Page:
Yes. Hurricane plants.
Do you know the ones I mean? When a storm’s coming, a hurricane plant turns itself inside out so all that’s visible are the white undersides of the leaves. It’s disconcerting, foreboding, even, to feel the wind and see the purple-black sky and watch those plants curl over themselves, tucking under that shell. Google says they’re philodendron, but I thought they were hibiscus or some kind of palm. I should ask my mother. She would know.
Dane’s been sick for two weeks with no sign of abatement. His illness is changing, sure, but we’re progressing from one kind of bad to another, instead of into varying shades of better. His issue is not life-threatening. It’s not chronic, nor will it scar him or change his health outcome in any way. He has a nasty, untreatable virus that’s having some nasty aftereffects, and by the time we go to the beach in July, the whole episode will be a blip on the screen of an otherwise sunny spring. But. BUT.
I’m crouching over him anyway. I’m in the right now, and I’m tired and worried and there’s nothing I can do to help. We just have to have patience, which, as you may imagine, isn’t in my wheelhouse. My grandfather wasn’t the only rustic frontier-independent Texan in my family. You get in the way of my child, and like any good parent, I will move you. Only you can’t move a virus. Reason it off a ledge. Threaten it with a broken beer bottle (Stay green, Ponyboy. Stay green.). You can’t make a doctor, or drug, or your mother or husband, fix something when the only solution is time. And most importantly, I can’t fix him. Instead, I’m curled over him, not because I’m mother of the year or because I reasoned out the answer in a spreadsheet, but because it’s the only thing I know how to do. I feel like a failure. Helpless. And let me be clear. That helplessness? I HATE IT.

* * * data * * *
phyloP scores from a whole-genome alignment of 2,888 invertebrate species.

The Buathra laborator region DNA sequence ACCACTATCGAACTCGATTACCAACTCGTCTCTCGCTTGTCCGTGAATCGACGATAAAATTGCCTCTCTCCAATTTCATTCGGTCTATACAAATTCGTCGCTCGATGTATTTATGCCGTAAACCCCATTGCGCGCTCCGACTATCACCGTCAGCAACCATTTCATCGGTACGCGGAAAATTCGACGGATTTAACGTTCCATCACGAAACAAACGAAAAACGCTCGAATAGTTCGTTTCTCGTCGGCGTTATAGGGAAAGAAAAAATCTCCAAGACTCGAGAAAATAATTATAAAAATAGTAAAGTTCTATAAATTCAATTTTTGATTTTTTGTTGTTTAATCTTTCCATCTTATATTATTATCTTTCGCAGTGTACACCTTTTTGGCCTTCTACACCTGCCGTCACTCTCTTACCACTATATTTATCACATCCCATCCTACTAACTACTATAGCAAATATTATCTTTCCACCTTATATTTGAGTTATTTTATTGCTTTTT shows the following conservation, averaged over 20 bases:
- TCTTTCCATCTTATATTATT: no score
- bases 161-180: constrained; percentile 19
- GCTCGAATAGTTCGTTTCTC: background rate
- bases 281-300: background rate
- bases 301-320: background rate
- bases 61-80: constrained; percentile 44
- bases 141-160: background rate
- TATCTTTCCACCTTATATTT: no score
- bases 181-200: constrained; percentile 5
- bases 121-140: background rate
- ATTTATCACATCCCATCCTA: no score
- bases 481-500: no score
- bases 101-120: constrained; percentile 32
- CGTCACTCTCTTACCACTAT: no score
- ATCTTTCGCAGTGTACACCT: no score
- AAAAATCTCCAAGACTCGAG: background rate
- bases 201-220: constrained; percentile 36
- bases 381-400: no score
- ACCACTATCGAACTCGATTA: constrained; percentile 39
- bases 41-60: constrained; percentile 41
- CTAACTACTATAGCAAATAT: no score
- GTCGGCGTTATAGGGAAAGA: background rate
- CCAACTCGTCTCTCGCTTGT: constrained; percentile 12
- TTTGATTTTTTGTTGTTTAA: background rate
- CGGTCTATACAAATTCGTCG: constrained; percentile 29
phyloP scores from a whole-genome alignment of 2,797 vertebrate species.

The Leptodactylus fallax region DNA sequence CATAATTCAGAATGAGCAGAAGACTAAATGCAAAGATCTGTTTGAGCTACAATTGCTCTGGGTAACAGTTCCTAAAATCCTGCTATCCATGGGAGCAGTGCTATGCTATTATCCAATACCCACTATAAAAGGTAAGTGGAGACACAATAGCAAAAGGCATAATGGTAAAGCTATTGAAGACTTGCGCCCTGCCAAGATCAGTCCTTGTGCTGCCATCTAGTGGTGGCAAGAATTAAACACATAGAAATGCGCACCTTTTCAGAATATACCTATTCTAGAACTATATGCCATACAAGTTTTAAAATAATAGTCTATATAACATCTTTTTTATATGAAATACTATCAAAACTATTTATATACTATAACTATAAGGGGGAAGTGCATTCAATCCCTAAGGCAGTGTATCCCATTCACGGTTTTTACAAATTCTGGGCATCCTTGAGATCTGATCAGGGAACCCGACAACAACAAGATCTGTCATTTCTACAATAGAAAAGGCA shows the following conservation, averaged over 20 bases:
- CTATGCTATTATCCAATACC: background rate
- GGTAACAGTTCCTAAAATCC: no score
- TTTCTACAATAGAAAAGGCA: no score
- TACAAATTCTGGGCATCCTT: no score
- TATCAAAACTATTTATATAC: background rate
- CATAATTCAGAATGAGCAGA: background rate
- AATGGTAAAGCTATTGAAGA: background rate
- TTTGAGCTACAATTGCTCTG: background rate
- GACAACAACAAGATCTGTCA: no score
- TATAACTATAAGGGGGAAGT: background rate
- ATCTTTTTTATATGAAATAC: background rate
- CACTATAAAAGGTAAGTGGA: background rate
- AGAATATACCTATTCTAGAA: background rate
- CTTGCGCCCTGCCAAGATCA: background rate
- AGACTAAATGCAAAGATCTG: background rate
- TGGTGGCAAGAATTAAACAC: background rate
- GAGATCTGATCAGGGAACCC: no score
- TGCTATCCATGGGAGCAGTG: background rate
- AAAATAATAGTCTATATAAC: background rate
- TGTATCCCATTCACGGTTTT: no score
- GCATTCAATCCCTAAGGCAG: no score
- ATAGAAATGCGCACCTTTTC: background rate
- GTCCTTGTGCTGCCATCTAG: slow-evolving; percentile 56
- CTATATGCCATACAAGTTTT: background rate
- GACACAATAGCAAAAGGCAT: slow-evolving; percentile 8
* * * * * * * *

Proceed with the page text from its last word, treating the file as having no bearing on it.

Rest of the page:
I’m not asking for sympathy. I know there’s much, much worse out there, and there are much stronger people who deal with those problems. Dane’s virus will pass and he’ll be back to picking up earthworms and rushing toward the future at lightspeed, and I’ll flip over some leaves and signal the bartender for another drink. But for now, I’ve tucked this baby under me and we’re just waiting, and praying, for the weather to pass.